Blog: Dean BestWill Washington waver on biofuels?

Dean Best | 25 June 2008

All eyes – at least among food suppliers in the US – are now on the country’s environment agency, as the debate over Washington’s biofuels policy heats up.

The US Environmental Protection Agency (EPA) is mulling whether to allow Texas to waive half its commitment to the Renewable Fuels Standard (RFS), which lays down how much corn the state should put aside for biofuels this year.

Texas, backed by presidential hopeful John McCain, argues that the mandatory use of corn for biofuels is driving up the cost of corn for swathes of the food industry – and driving up food prices for consumers.

Texas Governor Rick Perry stepped up his campaign yesterday (24 June) arguing that the RFS was hitting the food industry hard. “It is doing more harm than good and must be modified before our livestock industry suffers permanent damage,” Perry warned.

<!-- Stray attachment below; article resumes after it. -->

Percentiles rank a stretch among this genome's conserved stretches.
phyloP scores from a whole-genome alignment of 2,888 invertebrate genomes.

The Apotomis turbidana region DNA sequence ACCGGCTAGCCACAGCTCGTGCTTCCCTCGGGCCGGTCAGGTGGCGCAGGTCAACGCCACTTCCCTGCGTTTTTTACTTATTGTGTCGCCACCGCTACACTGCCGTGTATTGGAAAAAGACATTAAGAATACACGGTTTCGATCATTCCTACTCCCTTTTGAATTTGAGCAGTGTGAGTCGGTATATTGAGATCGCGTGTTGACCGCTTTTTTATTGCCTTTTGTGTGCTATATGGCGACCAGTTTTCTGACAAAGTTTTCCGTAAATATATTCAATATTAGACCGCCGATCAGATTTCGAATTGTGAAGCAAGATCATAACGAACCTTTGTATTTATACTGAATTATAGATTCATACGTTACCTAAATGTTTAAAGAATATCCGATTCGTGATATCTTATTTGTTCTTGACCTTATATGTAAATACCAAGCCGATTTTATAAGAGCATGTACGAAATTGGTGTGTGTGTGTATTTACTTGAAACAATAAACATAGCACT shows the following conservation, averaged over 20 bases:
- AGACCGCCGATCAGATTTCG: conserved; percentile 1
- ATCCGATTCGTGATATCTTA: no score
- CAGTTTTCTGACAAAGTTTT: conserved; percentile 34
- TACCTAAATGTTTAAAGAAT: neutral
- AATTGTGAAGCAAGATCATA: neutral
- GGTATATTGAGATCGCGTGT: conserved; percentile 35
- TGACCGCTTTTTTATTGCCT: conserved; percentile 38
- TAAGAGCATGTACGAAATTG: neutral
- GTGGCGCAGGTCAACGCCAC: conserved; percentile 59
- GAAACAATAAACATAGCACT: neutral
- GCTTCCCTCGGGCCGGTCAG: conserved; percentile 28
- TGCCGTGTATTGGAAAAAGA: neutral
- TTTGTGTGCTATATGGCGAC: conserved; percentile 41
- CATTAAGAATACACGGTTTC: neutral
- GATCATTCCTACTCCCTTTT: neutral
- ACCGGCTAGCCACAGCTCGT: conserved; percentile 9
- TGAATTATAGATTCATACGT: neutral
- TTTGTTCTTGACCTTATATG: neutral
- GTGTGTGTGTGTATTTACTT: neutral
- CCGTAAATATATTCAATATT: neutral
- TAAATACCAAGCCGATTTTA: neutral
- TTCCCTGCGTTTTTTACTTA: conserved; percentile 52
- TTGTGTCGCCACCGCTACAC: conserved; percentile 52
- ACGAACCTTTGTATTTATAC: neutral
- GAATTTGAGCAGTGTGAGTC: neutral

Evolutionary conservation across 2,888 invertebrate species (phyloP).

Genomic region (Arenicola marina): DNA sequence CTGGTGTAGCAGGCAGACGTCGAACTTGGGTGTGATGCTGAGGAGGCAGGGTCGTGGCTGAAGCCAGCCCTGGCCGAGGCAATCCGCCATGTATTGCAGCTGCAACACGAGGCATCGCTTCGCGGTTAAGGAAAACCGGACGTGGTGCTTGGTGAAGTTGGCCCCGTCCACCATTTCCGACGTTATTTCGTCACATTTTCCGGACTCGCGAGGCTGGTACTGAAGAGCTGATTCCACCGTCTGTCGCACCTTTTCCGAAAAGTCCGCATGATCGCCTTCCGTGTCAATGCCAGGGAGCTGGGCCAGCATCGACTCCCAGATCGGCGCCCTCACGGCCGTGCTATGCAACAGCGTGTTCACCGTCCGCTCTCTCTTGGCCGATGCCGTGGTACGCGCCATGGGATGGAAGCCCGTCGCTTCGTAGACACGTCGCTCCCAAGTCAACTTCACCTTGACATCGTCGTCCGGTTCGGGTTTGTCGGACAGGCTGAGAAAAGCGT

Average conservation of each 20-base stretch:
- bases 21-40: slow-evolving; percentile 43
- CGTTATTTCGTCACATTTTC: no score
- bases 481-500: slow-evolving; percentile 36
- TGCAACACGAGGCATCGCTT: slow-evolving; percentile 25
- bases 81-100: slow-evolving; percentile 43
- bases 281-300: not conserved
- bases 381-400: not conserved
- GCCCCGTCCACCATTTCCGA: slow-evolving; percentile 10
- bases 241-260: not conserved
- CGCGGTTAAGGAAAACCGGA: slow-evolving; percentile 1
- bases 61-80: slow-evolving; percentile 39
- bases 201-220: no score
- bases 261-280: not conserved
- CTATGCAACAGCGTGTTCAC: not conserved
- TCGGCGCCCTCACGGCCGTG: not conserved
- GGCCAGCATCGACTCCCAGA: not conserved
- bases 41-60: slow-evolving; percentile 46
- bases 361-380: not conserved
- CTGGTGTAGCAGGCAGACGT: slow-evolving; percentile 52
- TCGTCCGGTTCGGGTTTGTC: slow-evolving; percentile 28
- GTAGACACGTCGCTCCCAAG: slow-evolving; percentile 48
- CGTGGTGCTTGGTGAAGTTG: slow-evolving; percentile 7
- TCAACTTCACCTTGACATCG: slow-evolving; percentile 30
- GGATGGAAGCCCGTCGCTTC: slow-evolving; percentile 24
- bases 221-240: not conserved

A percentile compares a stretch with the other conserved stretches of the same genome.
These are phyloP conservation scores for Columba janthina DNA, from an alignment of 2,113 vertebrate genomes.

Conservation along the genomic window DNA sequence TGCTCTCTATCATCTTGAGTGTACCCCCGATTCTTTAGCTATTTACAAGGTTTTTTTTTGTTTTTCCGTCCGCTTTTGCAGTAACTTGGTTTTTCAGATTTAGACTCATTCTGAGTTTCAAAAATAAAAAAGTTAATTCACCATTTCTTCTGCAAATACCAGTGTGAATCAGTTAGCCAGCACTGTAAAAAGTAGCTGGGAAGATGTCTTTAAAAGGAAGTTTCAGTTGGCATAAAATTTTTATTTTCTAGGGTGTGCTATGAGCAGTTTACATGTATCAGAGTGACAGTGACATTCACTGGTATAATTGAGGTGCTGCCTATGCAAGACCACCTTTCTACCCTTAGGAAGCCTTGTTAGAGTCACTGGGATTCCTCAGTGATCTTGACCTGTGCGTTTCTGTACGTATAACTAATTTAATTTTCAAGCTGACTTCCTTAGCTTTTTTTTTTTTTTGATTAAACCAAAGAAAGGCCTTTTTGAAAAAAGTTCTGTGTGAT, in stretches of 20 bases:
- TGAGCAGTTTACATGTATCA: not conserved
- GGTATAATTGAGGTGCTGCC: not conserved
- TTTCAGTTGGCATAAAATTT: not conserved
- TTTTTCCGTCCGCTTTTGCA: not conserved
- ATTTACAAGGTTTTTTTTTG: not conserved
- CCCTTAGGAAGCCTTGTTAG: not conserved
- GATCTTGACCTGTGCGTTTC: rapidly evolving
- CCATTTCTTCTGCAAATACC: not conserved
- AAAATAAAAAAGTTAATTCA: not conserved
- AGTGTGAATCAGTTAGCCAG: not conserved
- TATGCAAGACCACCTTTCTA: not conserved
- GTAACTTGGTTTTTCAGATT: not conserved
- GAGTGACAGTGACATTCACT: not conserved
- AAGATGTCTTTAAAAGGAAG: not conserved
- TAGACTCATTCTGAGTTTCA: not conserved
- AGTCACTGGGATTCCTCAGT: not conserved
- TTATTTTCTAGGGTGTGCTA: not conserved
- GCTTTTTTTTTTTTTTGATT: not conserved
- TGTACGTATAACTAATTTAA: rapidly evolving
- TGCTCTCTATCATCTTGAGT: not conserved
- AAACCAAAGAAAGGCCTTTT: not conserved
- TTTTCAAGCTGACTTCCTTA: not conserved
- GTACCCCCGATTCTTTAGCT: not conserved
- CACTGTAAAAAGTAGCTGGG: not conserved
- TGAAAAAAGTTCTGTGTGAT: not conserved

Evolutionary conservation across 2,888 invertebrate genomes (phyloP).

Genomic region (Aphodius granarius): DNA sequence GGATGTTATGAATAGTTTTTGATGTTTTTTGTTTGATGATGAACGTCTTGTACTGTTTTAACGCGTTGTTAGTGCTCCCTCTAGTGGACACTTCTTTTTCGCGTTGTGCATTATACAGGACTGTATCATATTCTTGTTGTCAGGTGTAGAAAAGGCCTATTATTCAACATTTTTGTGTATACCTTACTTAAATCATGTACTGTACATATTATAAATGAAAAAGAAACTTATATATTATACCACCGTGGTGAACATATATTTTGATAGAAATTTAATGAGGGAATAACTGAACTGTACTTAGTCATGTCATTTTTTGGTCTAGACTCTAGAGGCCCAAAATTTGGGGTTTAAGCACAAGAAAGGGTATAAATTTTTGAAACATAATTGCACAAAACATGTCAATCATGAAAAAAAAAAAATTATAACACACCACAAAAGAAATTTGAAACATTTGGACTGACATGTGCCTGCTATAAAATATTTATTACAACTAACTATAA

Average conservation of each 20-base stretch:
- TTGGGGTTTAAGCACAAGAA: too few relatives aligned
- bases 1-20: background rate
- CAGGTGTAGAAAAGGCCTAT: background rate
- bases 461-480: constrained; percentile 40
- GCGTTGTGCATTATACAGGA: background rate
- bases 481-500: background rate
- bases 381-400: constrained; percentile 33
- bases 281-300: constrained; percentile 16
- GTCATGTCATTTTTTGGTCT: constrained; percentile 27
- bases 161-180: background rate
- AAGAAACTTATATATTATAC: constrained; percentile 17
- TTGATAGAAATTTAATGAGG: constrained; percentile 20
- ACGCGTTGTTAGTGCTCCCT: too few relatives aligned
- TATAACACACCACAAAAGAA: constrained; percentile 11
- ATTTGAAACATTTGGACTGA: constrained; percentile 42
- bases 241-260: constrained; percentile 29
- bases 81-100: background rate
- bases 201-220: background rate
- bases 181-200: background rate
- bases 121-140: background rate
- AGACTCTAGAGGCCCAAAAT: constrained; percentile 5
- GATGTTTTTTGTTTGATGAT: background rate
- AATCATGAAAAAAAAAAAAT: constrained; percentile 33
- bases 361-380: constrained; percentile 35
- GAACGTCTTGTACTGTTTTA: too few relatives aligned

US bakers have joined meat processors in backing Perry but there are whole sections of US agriculture who want the EPA to stand firm.

The American Farm Bureau Federation (AFBF), for instance, insists that there is no link between the RFS and the pain felt in the livestock sector due to higher corn prices.

“If EPA sends a signal that the government is not fully committed to implementing the RFS – by wavering at the first hint of an increase in price regardless of whether the RFS is the cause or the severe harm standard has been satisfied – the investment markets could react and thus jeopardise the ability to meet the goals of the legislation,” the AFBF said.

The EPA will make its decision by 24 July. It will surely be a contested one.


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